At this point, a New European Drive Cycle (NEDC) was introduced. This test had already been devised in the 1980s to create a standardised way to determine CO2 levels. After the mandatory decision in 2009, it was simply used without any changes or updates. Currently, no carmaker is allowed to sell its cars in the EU without meeting the numbers stipulated by the test. So what, exactly, is this NEDC?
Put simply, NEDC is a driving cycle designed to assess the emission levels of car engines and fuel economy in cars. The NEDC is supposed to represent the typical usage of a car in Europe. It consists of four repeated urban driving cycles and one Extra-Urban driving cycle – all conducted in laboratory conditions on rolling road, which replicates air resistance. The test offers a stylised driving speed pattern with low accelerations, constant speed cruises, and many idling events. It is beyond the scope of this article to explain the intricate details of this test but needless to say to say, it has some significant shortcomings – and it is in every motorist’s right to know about them:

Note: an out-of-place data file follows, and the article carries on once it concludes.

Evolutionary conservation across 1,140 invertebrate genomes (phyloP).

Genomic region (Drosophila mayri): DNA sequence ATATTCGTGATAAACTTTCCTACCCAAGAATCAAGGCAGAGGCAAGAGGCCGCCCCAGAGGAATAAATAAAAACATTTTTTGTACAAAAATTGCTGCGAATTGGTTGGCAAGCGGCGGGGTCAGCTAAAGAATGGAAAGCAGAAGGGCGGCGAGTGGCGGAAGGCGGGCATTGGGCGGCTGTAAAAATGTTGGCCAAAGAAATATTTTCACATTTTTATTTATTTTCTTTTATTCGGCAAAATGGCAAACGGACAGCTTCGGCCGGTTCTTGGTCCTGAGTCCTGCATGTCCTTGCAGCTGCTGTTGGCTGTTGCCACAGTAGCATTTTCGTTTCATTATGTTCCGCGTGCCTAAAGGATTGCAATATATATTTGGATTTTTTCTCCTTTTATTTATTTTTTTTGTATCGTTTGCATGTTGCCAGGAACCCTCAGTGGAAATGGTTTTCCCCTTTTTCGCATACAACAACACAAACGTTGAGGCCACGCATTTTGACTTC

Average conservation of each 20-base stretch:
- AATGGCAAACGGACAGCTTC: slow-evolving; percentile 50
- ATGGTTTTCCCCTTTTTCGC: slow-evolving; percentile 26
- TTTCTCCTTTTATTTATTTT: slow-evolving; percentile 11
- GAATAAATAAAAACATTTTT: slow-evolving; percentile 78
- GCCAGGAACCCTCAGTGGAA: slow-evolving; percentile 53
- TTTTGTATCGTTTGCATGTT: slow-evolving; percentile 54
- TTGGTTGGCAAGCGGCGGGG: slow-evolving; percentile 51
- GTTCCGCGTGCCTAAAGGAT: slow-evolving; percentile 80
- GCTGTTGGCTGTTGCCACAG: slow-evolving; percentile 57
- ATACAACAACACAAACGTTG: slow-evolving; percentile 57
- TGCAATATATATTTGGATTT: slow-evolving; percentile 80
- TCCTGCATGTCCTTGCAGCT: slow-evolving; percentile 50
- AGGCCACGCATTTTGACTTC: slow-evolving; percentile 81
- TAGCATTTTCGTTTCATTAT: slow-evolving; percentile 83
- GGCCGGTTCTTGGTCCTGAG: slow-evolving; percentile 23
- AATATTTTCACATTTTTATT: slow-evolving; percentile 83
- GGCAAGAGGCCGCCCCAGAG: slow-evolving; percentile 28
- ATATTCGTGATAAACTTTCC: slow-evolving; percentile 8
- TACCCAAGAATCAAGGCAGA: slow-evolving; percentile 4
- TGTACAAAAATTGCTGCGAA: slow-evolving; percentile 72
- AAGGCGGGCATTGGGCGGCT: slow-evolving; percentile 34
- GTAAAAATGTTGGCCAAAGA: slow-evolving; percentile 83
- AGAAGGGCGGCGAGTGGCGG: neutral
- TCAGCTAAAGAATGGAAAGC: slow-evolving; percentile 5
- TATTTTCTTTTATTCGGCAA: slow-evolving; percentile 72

The NEDC was introduced at a time when vehicles were less powerful. At the time the test was first applied, an average car would speed up from 0 – 100 km/h in 14 seconds. By 2007, this number had dropped to 9 seconds. With this temptation at your disposal, it has become a lot more difficult to achieve the certified values in practice.
The NEDC driving cycle doesn’t take electronics accessories such as air conditioning into consideration, which are commonly used in modern cars today. These gadgets consume a considerable amount of power, resulting in excess fuel expenditure and therefore a lower MPG number.
The way that the NEDC works opens possibilities for carmakers to engage in what was called ‘cycle beating’ to optimise engine emission performance to the corresponding operating points of the test cycle, while emissions from typical driving conditions would be much higher than expected.